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Covid-19 relief and historically low interest rates have boosted the finances of many Americans during the pandemic. This has been especially true for millennials, who have built significant wealth on average.
Millennials, born between 1981 and 1996, more than doubled their total net worth, reaching $9.38 trillion in the first quarter of 2022, up from $4.55 trillion two years earlier, according to a MagnifyMoney report.
And the average net worth of millennials — defined as total assets minus total liabilities — also doubled over the same period, from $62,758 to $127,793, according to the report.
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However, the report finds that the average net worth of millennials still lags behind older generations, with Gen Xers and baby boomers averaging $647,619 and $1,021,264, respectively.
Real estate accounts for more than a third of the wealth of millennials
With home values soaring over the past two years, it’s no surprise that real estate, including primary residences and other assets, makes up more than a third of millennials’ total assets.
The median sale price of homes in the United States was $329,000 during the first quarter of 2020, and the number rose to nearly $429,000 two years later, according to Federal Reserve data.
However, millennials who have recently purchased homes may have significant debt, the report says. Nearly 63% of millennial debt is home loans, followed by nearly 36% in consumer credit.
“I would encourage millennials to focus more on their cash flow than their net worth at this point in their careers,” said certified financial planner DJ Hunt, senior financial adviser at Moisand Fitzgerald Tamayo in Melbourne, Florida.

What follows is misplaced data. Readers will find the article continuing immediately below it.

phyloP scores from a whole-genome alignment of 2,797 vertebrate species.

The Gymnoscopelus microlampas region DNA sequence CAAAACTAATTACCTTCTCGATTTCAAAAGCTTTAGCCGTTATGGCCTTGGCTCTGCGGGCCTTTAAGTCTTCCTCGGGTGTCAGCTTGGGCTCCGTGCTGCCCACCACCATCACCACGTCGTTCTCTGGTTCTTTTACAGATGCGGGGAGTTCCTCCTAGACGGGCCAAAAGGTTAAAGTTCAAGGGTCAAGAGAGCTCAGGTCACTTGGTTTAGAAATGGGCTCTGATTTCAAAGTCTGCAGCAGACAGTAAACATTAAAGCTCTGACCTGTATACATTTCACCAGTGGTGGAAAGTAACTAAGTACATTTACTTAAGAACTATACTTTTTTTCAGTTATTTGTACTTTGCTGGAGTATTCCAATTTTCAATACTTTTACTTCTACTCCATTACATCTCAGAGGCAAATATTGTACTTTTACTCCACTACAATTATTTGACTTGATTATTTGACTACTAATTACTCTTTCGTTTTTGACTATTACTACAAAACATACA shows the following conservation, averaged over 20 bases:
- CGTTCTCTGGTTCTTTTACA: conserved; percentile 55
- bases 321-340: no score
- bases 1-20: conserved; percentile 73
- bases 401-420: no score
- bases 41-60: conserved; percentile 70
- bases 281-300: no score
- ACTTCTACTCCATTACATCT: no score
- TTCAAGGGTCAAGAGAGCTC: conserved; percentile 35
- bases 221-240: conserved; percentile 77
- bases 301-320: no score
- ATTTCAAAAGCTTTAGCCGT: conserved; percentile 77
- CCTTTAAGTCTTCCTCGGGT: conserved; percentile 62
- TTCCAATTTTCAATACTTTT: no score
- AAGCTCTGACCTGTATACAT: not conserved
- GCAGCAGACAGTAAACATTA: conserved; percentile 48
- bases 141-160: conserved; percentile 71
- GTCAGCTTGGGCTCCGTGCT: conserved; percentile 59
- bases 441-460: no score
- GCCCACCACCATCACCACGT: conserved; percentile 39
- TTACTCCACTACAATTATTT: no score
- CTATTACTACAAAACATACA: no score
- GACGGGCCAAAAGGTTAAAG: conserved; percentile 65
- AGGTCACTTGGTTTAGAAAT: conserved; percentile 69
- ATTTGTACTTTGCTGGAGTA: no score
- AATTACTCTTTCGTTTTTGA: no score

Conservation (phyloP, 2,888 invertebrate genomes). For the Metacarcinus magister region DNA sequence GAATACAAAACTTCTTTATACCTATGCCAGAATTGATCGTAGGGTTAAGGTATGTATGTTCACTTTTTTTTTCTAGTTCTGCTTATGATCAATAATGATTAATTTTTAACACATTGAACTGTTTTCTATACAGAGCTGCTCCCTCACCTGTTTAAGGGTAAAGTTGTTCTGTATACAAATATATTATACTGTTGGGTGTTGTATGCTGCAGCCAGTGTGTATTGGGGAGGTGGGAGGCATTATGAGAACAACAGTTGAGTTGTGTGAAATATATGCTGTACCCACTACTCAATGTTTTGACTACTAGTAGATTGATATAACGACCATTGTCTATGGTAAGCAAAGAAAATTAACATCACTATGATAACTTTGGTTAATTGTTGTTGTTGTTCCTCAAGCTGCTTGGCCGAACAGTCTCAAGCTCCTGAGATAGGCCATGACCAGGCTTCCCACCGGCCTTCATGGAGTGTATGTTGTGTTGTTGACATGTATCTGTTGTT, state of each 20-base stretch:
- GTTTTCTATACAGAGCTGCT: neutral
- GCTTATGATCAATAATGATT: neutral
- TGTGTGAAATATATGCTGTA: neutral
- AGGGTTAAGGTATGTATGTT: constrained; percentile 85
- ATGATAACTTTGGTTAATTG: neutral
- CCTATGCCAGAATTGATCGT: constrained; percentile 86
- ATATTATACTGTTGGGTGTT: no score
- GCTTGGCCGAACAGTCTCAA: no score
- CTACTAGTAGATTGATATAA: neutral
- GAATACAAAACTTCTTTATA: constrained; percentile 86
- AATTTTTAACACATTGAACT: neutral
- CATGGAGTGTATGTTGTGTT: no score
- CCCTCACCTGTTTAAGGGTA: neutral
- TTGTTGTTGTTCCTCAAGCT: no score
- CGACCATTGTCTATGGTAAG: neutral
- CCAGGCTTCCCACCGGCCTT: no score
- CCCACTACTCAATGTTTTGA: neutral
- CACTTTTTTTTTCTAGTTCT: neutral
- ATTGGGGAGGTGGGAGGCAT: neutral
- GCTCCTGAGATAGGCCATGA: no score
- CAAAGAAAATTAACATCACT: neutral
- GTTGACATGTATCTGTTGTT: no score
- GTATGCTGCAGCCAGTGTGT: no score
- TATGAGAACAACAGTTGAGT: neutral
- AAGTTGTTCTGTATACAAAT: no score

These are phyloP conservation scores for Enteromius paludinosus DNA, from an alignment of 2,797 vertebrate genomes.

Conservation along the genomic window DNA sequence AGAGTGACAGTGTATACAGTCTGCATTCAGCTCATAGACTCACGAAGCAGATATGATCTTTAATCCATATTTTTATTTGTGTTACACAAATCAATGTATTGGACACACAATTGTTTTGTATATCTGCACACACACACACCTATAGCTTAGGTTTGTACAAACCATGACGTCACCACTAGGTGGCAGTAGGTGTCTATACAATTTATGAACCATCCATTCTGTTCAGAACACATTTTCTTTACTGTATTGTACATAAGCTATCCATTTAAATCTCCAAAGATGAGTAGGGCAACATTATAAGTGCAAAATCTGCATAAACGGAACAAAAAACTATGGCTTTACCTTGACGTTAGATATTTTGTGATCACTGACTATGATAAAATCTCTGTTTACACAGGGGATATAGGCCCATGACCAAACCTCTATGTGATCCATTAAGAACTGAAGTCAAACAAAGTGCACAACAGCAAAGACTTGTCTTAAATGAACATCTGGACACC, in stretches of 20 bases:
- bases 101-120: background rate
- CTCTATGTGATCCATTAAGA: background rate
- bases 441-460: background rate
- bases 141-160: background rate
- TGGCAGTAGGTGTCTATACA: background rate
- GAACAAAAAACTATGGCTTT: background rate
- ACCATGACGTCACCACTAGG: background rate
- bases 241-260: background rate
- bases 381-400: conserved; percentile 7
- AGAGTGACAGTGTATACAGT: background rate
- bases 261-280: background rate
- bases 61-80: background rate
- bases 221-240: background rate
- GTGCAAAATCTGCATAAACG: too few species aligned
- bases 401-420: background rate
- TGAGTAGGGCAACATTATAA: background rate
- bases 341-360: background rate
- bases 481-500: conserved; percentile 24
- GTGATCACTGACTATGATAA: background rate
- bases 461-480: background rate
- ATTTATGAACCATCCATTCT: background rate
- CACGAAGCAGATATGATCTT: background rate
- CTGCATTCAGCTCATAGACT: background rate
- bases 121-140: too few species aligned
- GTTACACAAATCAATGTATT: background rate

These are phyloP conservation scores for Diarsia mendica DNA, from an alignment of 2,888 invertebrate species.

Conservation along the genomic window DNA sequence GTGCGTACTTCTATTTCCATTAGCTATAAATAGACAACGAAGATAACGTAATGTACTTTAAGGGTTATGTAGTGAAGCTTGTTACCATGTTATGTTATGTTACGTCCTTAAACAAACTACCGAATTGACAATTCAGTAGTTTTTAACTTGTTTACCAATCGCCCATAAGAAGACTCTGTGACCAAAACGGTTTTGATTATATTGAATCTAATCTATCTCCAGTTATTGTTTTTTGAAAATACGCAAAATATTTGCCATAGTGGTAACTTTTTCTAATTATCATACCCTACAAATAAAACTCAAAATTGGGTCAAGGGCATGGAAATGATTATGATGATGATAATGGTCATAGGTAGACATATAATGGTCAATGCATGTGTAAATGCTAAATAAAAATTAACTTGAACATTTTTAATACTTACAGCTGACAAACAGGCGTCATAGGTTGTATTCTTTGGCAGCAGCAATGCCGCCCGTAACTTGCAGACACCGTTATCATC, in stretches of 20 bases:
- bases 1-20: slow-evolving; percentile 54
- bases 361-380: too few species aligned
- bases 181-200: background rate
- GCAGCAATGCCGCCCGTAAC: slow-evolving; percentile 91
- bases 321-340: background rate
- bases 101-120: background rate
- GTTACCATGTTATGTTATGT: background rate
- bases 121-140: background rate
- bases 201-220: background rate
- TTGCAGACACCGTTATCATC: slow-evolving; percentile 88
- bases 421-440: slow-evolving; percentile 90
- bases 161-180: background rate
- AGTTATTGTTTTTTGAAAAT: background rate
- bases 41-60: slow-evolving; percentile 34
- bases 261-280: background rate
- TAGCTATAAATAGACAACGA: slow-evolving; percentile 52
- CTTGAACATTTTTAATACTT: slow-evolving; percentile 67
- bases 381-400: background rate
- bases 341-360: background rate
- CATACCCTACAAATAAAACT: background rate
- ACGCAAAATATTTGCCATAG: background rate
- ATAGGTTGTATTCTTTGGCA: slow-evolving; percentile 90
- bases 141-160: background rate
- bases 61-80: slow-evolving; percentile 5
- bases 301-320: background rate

He said millennials could “lose ground financially in the long run” if monthly mortgage payments prevent them from fully funding their retirement accounts.
Of course, the definition of a fully funded retirement account varies among individuals, Hunt said.
While older millennials in their early 40s should aim to max out 401(k) contributions at $20,500 in 2022, younger workers should deposit enough to receive their company’s match, striving to reach up to at 15% of gross income, he said.
Diversification is “the name of the game”
While owning and living in your home serves an important purpose, diversification is “the name of the game,” especially for younger investors who have more time to build assets, said Eric Roberge, CFP and CEO of Beyond Your. Hammock in Boston.
If most of your wealth is in equity, it might be a good idea to focus on building pension plans or a brokerage account, he said, suggesting 20-25% of gross income annual for long-term investments.
“For many people, a diversified portfolio will likely provide higher returns over the long term,” he said.
Apply for a home equity line of credit
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If you’re sitting on the equity in your home, it may be worth applying for a home equity line of credit, or HELOC, allowing you to borrow from a pool of money over time, if needed.
“It’s always a good idea to have a HELOC in place if you have substantial equity in your home,” said Ted Haley, CFP, president and CEO of Advanced Wealth Management in Portland, Oregon.
HELOCs are generally inexpensive to set up, with lower interest rates than credit cards, and there are no additional costs until you use them. While higher interest rates can impact how much and when to borrow, it’s still a “good idea” to have one, he said.